The dude playing “geocache” games hiding stuff on the Rainbow Bridge near Smiths Ferry not only didn’t make friends with cops, he tied up traffic and touched off a series of events which illuminate our public fears and funding.
Just about ANYTHING can trigger a “suspicious package” call these days and often as not it is the Boise police bomb squad or fire department hazardous materials unit (haz-mat) that responds–throughout southwest Idaho.
Nampa has a bomb squad, Ada sheriff has a bomb squad, Boise police has a bomb squad, the Air Force has a bomb squad. One of the unfortunate economic effects of post 9/11 has been a big market in bomb squads. Boise and Ada will probably soon merge their duplicated efforts.
The Feds have the money so Homeland Defense and the ATF train the local cops, pay for equipment and then expect the closest agency to respond to bomb calls. There is probably some behind the scenes exchanges of funds, but in a nut shell, that is how it works.
The Tuesday call at Rainbow Bridge has the cops at all levels clamoring to file civil charges against the guy who placed the bucket of trinkets on the scenic bridge. He probably didn’t break any law, they cannot show intent to commit any illegal act, and any dollar figure for expenses would take longer to prove than it is worth to collect. One official suggested the rockclimber clamp used to hold the bucket on the bridge could qualify as “defacing a historic bridge”…a stretch at best.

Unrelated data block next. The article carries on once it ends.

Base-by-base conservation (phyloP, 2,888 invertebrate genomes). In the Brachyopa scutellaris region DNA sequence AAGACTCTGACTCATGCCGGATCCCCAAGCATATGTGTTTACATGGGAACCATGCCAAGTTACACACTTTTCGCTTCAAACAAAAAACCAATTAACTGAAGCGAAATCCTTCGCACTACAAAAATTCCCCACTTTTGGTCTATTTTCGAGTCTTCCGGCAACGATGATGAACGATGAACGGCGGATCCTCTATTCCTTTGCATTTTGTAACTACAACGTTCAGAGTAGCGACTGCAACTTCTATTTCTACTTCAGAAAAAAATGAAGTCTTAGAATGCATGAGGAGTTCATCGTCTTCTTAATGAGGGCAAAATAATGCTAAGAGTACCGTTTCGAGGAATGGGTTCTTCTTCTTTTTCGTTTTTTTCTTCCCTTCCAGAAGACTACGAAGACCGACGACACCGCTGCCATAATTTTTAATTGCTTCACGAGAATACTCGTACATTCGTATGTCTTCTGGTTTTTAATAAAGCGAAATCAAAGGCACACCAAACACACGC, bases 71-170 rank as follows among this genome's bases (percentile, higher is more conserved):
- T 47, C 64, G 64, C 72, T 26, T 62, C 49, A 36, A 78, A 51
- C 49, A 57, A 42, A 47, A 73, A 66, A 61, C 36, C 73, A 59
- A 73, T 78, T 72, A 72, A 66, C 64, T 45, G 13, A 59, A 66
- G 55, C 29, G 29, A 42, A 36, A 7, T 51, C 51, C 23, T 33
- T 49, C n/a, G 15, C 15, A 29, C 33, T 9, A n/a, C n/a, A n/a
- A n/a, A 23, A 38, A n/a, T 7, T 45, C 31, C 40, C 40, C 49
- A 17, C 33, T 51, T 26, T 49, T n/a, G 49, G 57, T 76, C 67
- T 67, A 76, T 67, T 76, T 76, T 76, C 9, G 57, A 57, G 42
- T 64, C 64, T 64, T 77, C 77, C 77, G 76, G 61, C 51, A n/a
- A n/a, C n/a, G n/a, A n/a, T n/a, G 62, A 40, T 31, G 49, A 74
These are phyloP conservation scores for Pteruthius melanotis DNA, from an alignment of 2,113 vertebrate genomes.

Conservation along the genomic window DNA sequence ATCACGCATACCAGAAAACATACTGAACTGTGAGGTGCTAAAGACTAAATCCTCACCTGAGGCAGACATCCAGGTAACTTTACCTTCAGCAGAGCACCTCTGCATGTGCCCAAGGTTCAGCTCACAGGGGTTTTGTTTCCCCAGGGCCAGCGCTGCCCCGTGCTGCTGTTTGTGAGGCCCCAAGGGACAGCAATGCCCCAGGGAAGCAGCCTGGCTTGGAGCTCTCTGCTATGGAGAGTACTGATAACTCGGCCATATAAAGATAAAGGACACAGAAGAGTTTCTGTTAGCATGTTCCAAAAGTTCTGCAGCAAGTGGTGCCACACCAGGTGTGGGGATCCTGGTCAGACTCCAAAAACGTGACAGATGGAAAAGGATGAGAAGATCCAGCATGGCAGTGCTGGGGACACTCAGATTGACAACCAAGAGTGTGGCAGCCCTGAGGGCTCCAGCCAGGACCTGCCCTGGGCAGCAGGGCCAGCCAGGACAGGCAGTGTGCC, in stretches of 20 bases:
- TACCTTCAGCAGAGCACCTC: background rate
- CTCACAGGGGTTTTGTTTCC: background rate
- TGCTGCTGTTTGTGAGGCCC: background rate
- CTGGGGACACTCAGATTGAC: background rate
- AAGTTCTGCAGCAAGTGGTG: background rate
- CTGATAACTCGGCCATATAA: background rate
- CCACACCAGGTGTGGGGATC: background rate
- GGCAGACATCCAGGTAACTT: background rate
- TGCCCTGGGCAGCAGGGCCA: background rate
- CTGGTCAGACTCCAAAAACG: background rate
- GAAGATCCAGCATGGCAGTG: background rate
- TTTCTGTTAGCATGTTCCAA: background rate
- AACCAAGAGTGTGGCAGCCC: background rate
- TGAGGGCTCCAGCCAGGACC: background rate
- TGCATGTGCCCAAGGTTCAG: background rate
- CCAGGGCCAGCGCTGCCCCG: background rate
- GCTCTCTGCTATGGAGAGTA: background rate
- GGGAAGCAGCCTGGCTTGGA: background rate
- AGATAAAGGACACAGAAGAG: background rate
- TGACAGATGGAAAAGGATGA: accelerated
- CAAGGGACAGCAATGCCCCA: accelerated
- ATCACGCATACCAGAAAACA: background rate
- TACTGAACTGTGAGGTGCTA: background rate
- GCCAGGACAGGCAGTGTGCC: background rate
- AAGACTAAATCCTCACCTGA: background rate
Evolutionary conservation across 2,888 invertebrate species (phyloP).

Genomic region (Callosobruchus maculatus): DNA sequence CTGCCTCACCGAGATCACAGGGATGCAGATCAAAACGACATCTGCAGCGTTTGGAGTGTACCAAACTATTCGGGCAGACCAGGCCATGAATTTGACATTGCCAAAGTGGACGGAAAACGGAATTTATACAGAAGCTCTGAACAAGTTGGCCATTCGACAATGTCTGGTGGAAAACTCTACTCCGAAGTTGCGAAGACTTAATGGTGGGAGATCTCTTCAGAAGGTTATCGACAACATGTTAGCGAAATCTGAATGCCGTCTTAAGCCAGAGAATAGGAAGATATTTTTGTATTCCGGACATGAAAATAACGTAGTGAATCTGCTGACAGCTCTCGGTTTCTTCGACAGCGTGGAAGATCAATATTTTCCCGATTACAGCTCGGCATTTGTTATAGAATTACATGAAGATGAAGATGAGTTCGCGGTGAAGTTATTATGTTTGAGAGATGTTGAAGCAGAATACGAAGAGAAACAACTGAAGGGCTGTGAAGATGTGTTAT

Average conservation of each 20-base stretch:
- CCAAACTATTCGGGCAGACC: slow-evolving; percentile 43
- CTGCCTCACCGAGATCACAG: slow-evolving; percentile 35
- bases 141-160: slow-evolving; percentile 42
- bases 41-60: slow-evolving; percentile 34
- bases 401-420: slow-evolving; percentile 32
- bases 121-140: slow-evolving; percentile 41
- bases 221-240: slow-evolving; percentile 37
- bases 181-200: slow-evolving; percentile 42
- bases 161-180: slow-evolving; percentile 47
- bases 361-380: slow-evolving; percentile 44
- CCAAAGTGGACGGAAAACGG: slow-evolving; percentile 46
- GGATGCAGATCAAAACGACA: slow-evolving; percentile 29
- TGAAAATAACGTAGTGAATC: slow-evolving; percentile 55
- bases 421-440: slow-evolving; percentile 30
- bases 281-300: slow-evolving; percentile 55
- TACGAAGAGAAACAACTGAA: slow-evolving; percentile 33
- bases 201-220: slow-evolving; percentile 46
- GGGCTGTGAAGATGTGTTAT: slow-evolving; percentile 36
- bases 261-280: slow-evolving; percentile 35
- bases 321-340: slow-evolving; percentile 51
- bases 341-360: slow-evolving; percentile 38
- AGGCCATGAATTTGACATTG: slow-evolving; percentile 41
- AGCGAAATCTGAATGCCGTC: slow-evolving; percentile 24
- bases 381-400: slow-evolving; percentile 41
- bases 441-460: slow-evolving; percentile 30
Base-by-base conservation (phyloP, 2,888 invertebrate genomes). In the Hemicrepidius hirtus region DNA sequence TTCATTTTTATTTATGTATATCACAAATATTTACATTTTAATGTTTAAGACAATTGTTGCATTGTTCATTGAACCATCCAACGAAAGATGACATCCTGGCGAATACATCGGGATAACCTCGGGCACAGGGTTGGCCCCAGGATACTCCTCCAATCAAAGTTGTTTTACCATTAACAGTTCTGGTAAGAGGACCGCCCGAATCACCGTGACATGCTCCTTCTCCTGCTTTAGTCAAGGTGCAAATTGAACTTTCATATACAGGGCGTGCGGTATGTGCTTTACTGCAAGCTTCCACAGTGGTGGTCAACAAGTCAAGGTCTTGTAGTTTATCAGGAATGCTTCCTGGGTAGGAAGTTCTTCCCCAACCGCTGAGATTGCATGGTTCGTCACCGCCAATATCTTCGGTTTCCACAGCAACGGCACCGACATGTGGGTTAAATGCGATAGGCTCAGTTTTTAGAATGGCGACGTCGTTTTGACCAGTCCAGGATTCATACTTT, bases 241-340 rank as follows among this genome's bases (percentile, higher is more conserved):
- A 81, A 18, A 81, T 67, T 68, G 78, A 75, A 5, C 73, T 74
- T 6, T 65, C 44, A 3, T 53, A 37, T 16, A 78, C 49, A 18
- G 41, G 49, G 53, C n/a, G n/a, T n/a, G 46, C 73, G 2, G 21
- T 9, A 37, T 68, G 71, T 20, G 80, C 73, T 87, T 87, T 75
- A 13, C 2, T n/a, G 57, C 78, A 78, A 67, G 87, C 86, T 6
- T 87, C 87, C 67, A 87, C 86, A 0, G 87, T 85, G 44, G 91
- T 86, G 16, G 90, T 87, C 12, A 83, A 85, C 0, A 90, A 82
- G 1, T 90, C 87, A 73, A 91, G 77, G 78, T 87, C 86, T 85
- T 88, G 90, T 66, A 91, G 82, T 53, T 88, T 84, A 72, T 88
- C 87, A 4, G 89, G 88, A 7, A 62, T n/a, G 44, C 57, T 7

The suspicious object was discovered by a highway department crew and it was certainly a legitimate response. It had wires hanging out of a bucket and it was under a bridge.
This is where it gets fuzzy. Three Ada county EMS paramedics also responded 70 miles out of Boise and an EMS official said EMS is “attached” to the Bomb Squad and responds after receiving a FAX from the requesting agency (Valley County). Boise’s police chief told us he was unaware of any agreement or policy that married the EMS with the bomb squad. They expect to collect close to $2,000 for the response
Valley County dispatch told the GUARDIAN the case was handled by Idaho State Police
and referred us to the ISP headquarters.
The ISP said they were merely directing traffic and the captain at the VCSO was actually the “incident commander”.
As it turns out this was merely a false alarm of significant size. What scares us is that EVERYONE was in charge and eager to respond in the initial phase, but when it comes to paying the bills and judging the actions of the day, NO ONE takes credit.
We can’t see that ANYONE did anything wrong, but all concerned should take note and coordinate their efforts, authority, and finances before the next suspicious package is discovered.
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